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Internationalization--the next generation

From: Suzanne Topping <stopping@rochester.rr.com>
Date: Wed, 26 May 1999 13:43:43 -0400
Message-ID: <00cd01bea79f$4cf7cee0$a11d5d18@fwbm8.rochester.rr.com>
To: "nelocsig" <nelocsig@egroups.com>, "i18n" <i18n-prog@acoin.com>, "swI18N" <sw-i18n-l10n@topica.com>, "Unicode List" <unicode@unicode.org>, "w3c" <www-international@w3.org>
Hello all,

Last week I attended an internationalization workshop that piqued my
interest in a seldom discussed aspect of  the topic.

The workshop was heavily focused on cultural research and usability, and
there were virtually no discussions of "typical" internationalization
issues. No mention of text isolation, encoding methods, Unicode, DBCS,
tools, or any other subject that one might expect at an internationalization

The focus instead was on the why's of customizing products for use in other

That led me to a theory and set of questions about what might be the
evolution of internationalization.

It seems as if we've mostly mastered the technological aspects for creating
software that can be localized (by addressing the issues I listed above.)
The methods for doing these things is becoming widespread knowledge, and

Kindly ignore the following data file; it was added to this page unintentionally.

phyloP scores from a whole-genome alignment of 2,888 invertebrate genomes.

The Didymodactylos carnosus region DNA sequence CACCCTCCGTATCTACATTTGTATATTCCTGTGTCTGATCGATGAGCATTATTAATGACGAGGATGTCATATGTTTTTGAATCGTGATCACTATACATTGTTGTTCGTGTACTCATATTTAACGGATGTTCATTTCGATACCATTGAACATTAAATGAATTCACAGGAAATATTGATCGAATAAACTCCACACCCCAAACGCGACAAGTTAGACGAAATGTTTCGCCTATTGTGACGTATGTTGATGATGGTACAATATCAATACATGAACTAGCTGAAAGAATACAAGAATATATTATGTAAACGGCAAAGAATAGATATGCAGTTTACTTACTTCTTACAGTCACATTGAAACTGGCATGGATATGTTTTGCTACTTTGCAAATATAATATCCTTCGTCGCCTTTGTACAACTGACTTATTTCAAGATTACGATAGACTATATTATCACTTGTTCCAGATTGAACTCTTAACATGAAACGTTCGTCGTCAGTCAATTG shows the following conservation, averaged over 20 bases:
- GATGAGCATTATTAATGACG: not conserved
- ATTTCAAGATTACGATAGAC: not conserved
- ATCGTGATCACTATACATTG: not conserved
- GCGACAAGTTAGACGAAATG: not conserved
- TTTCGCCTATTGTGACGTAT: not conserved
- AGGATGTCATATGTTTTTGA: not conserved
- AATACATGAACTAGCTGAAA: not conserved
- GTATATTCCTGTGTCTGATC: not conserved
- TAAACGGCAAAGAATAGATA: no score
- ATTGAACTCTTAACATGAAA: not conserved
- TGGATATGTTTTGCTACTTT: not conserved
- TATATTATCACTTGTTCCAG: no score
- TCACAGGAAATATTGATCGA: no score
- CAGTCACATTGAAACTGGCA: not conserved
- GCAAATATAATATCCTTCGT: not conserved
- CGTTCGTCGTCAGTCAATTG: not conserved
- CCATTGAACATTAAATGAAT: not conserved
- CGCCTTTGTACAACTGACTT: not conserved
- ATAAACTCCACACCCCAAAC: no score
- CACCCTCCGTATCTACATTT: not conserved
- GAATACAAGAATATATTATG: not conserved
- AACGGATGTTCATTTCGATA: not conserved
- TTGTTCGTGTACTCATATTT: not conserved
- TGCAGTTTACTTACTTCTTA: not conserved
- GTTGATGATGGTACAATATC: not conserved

tools for ensuring internationalization are even getting pretty darned

But the focus of all that work and achievement is really on translation;
allowing all text within the UI to be easily changed. Ok, we also make sure
that icons can be changed, but they are a  minor factor in the overall
picture. Localization tasks are primarily centered around translation of the

Therefore, are the UI's truly localized?

The conference discussed a wide variety of cultural issues like color, use
and perception of metaphors, teaching methods, eye movement patterns, etc.
All kinds of issues that are typically never changed during the localization

(Now I finally get to my theory and question). Could it be that the next
stage of internationalization evolution will be to modularize the
development a step further, to allow for changes in metaphors, colors,
button locations, etc? Is it possible that localization companies will do
more than translate the text and perform engineering tasks required to make
the translated UI match the source language UI? Is there a way of
establishing a base set of rules for various locales and/or cultures, so
that localization companies could apply these rules to truly localized the

Is anyone out there doing any work or research along these lines?

Comments would be welcome.

Suzanne Topping
Localization Unlimited
(Globalization Process Improvement Consulting, and Resource Recruiting)
28 Ericsson Street
Rochester, New York, 14610-1705
Phone: 716-473-0791
Fax: 716-231-2013
Email: stopping@rochester.rr.com
Received on Wednesday, 26 May 1999 13:46:25 UTC

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